With its 16.2-million-pixel, APS-C-sized sensor and fixed 18-46mm f/3.5-6.4 lens, is the Leica X Vario the camera Leica enthusiasts have been waiting for? Ian Farrell finds out. Read the Leica X Vario X review...
Leica X Vario review – Build and handling
Being a Leica, the X Vario is built better than some other cameras to a most satisfying degree. It feels solid without being too heavy and its controls move precisely without any play. Incorporating a zoom lens has made the X Vario larger than the X1 and X2. Yet while you won’t be putting it in your pocket, it will sit comfortably in a small bag and is easy to carry around all day. I found it to be a very discreet camera that didn’t attract unwanted attention.
Despite its (typically Leica) boxy shape, the X Vario is comfortable to hold, both at the eye and in live view mode. The minimalist design is lovely to work with and doesn’t detract from the picture-taking process. The top of the camera is home to a traditional shutter-speed dial featuring speeds from 1-1/2000sec, with speeds longer than this accessed through a thumbwheel on the back of the camera. Apertures are controlled in 1⁄3-stop increments by a smaller wheel. The shutter release is surrounded by a power switch that selects shooting mode – single or continuous.
The M-series-like design continues with the zoom and focus controls, both of which are barrels on the camera lens. The manual zoom is fast and intuitive to use, more so than motorised zooms, and I loved using it. The focus ring is well designed, too. The scale runs from 0.3m to infinity, beyond which is an AF setting that sets focusing to automatic. This means that coming out of AF to focus manually just requires a simple turn of the focus ring, which can be done with the camera at the eye.
The back of the camera is more compact-like, but still minimalist in design. A 3in, 920,000-dot screen dominates and is flanked on its left-hand side by buttons that provide access to the main menu and quick menus for adjusting focus mode and ISO. The only real handling problem is the camera’s four-way joypad controller that is used to navigate menus and scroll around magnified images. The up, left and right keys also provide quick access to exposure-compensation, self-timer and flash-mode options respectively.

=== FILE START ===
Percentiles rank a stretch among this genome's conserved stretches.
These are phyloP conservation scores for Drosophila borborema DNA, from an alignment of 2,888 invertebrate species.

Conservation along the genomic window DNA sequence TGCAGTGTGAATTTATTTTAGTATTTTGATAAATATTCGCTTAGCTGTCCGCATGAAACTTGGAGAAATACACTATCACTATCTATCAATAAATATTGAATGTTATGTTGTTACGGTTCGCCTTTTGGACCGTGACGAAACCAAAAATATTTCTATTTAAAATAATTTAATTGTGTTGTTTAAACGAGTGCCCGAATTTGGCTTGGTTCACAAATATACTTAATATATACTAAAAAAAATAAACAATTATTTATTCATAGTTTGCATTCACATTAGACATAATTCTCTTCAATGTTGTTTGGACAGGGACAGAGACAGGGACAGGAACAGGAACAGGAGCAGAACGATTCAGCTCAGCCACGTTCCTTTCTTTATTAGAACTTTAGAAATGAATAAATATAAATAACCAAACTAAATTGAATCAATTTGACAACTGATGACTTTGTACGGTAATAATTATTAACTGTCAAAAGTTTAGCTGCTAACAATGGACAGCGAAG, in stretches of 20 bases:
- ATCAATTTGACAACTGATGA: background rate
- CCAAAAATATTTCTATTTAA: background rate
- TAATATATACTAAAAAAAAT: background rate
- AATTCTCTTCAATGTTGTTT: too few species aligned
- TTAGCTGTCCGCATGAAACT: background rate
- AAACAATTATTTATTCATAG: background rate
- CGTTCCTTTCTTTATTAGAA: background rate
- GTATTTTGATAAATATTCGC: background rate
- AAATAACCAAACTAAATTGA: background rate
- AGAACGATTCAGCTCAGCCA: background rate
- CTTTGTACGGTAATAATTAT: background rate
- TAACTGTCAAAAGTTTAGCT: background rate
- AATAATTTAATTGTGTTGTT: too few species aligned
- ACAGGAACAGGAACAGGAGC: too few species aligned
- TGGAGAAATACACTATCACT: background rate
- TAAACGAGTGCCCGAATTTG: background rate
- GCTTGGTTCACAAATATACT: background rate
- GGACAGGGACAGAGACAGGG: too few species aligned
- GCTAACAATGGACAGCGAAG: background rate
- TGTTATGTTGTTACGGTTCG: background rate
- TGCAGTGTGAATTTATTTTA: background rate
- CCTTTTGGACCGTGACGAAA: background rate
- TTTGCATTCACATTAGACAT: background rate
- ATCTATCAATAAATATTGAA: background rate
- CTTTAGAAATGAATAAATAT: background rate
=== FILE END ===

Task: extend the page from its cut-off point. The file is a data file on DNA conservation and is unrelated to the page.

While the joypad control itself is fine, it is situated in exactly the right place to be activated by the palm of your hand when holding the camera. I found myself on the self-timer or flash-mode menu screens several times while holding the camera with one hand.
Additionally, while every other joypad in the world uses a button at its centre as the OK or set selector, Leica has chosen not to do this, instead combining ‘set’ with the menu key on the far left of the camera. The centre of the joypad is instead marked ‘info’ and provides shooting data overlays while shooting and reviewing. This is frustrating because using the joypad and the menu/set button requires two hands. Furthermore, the menu/set button isn’t always the key that accesses menus – the right joypad is sometimes used. Confused? You will be!
All this could have been avoided by moving the set key to the centre of the joypad, making the menu button single-use, and having info on the down joypad hot key. However, this really is the only problem on an otherwise well-constructed camera that is highly enjoyable to use.